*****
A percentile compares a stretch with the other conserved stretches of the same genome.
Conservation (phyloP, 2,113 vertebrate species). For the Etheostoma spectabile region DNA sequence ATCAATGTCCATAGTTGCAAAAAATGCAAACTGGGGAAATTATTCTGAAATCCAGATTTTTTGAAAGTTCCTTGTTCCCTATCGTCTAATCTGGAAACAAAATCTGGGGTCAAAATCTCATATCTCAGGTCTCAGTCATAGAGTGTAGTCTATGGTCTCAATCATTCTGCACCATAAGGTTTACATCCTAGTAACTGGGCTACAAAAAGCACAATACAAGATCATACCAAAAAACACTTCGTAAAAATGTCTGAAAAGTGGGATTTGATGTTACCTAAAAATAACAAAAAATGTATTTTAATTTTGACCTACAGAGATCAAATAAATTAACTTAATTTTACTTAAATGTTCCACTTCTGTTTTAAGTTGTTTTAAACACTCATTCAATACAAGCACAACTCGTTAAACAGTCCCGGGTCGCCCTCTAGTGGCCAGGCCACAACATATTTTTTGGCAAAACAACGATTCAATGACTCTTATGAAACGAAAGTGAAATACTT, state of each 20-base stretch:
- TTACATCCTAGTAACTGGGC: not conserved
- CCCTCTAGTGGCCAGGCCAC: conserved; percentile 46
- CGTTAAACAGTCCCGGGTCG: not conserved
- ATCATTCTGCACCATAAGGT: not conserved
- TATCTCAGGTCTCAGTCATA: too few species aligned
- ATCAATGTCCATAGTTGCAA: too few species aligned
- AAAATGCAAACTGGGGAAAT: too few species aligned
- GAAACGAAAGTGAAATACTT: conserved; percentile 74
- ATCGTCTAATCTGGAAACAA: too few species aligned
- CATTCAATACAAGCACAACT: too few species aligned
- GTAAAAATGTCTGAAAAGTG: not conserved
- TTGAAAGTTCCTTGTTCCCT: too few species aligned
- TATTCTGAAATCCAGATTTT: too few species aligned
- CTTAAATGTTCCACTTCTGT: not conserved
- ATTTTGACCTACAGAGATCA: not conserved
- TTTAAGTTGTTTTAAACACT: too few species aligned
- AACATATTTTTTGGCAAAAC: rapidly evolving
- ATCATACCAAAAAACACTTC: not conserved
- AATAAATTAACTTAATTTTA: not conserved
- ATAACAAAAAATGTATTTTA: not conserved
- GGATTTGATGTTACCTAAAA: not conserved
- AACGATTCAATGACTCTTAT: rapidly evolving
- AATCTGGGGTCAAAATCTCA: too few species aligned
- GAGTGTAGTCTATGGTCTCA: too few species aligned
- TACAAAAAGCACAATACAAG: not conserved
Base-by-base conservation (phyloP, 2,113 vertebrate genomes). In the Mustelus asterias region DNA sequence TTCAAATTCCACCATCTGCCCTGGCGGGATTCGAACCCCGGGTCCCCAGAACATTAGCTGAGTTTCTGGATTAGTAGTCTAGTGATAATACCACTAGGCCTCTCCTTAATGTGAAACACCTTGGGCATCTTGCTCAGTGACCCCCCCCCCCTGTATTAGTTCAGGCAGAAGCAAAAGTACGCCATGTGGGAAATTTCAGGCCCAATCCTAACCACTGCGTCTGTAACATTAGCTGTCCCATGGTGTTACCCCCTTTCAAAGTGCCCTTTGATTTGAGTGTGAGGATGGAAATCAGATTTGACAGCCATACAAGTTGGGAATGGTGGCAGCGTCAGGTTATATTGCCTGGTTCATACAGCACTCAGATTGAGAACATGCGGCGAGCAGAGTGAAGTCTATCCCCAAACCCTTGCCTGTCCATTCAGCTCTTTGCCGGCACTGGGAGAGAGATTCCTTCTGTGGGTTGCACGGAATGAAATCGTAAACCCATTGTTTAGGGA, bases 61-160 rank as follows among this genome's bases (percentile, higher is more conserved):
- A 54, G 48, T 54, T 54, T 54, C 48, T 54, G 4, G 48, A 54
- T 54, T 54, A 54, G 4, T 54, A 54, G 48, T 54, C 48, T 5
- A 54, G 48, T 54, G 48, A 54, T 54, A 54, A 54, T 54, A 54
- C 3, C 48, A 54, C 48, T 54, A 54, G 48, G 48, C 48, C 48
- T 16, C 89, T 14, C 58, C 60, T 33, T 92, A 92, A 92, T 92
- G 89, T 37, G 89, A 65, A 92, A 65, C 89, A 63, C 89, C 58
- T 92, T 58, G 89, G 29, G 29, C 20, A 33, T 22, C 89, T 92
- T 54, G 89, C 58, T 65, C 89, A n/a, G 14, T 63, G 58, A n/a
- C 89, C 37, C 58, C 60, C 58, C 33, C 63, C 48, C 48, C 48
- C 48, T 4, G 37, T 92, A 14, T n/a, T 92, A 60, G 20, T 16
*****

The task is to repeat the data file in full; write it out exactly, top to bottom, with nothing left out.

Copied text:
A percentile compares a stretch with the other conserved stretches of the same genome.
Conservation (phyloP, 2,113 vertebrate species). For the Etheostoma spectabile region DNA sequence ATCAATGTCCATAGTTGCAAAAAATGCAAACTGGGGAAATTATTCTGAAATCCAGATTTTTTGAAAGTTCCTTGTTCCCTATCGTCTAATCTGGAAACAAAATCTGGGGTCAAAATCTCATATCTCAGGTCTCAGTCATAGAGTGTAGTCTATGGTCTCAATCATTCTGCACCATAAGGTTTACATCCTAGTAACTGGGCTACAAAAAGCACAATACAAGATCATACCAAAAAACACTTCGTAAAAATGTCTGAAAAGTGGGATTTGATGTTACCTAAAAATAACAAAAAATGTATTTTAATTTTGACCTACAGAGATCAAATAAATTAACTTAATTTTACTTAAATGTTCCACTTCTGTTTTAAGTTGTTTTAAACACTCATTCAATACAAGCACAACTCGTTAAACAGTCCCGGGTCGCCCTCTAGTGGCCAGGCCACAACATATTTTTTGGCAAAACAACGATTCAATGACTCTTATGAAACGAAAGTGAAATACTT, state of each 20-base stretch:
- TTACATCCTAGTAACTGGGC: not conserved
- CCCTCTAGTGGCCAGGCCAC: conserved; percentile 46
- CGTTAAACAGTCCCGGGTCG: not conserved
- ATCATTCTGCACCATAAGGT: not conserved
- TATCTCAGGTCTCAGTCATA: too few species aligned
- ATCAATGTCCATAGTTGCAA: too few species aligned
- AAAATGCAAACTGGGGAAAT: too few species aligned
- GAAACGAAAGTGAAATACTT: conserved; percentile 74
- ATCGTCTAATCTGGAAACAA: too few species aligned
- CATTCAATACAAGCACAACT: too few species aligned
- GTAAAAATGTCTGAAAAGTG: not conserved
- TTGAAAGTTCCTTGTTCCCT: too few species aligned
- TATTCTGAAATCCAGATTTT: too few species aligned
- CTTAAATGTTCCACTTCTGT: not conserved
- ATTTTGACCTACAGAGATCA: not conserved
- TTTAAGTTGTTTTAAACACT: too few species aligned
- AACATATTTTTTGGCAAAAC: rapidly evolving
- ATCATACCAAAAAACACTTC: not conserved
- AATAAATTAACTTAATTTTA: not conserved
- ATAACAAAAAATGTATTTTA: not conserved
- GGATTTGATGTTACCTAAAA: not conserved
- AACGATTCAATGACTCTTAT: rapidly evolving
- AATCTGGGGTCAAAATCTCA: too few species aligned
- GAGTGTAGTCTATGGTCTCA: too few species aligned
- TACAAAAAGCACAATACAAG: not conserved
Base-by-base conservation (phyloP, 2,113 vertebrate genomes). In the Mustelus asterias region DNA sequence TTCAAATTCCACCATCTGCCCTGGCGGGATTCGAACCCCGGGTCCCCAGAACATTAGCTGAGTTTCTGGATTAGTAGTCTAGTGATAATACCACTAGGCCTCTCCTTAATGTGAAACACCTTGGGCATCTTGCTCAGTGACCCCCCCCCCCTGTATTAGTTCAGGCAGAAGCAAAAGTACGCCATGTGGGAAATTTCAGGCCCAATCCTAACCACTGCGTCTGTAACATTAGCTGTCCCATGGTGTTACCCCCTTTCAAAGTGCCCTTTGATTTGAGTGTGAGGATGGAAATCAGATTTGACAGCCATACAAGTTGGGAATGGTGGCAGCGTCAGGTTATATTGCCTGGTTCATACAGCACTCAGATTGAGAACATGCGGCGAGCAGAGTGAAGTCTATCCCCAAACCCTTGCCTGTCCATTCAGCTCTTTGCCGGCACTGGGAGAGAGATTCCTTCTGTGGGTTGCACGGAATGAAATCGTAAACCCATTGTTTAGGGA, bases 61-160 rank as follows among this genome's bases (percentile, higher is more conserved):
- A 54, G 48, T 54, T 54, T 54, C 48, T 54, G 4, G 48, A 54
- T 54, T 54, A 54, G 4, T 54, A 54, G 48, T 54, C 48, T 5
- A 54, G 48, T 54, G 48, A 54, T 54, A 54, A 54, T 54, A 54
- C 3, C 48, A 54, C 48, T 54, A 54, G 48, G 48, C 48, C 48
- T 16, C 89, T 14, C 58, C 60, T 33, T 92, A 92, A 92, T 92
- G 89, T 37, G 89, A 65, A 92, A 65, C 89, A 63, C 89, C 58
- T 92, T 58, G 89, G 29, G 29, C 20, A 33, T 22, C 89, T 92
- T 54, G 89, C 58, T 65, C 89, A n/a, G 14, T 63, G 58, A n/a
- C 89, C 37, C 58, C 60, C 58, C 33, C 63, C 48, C 48, C 48
- C 48, T 4, G 37, T 92, A 14, T n/a, T 92, A 60, G 20, T 16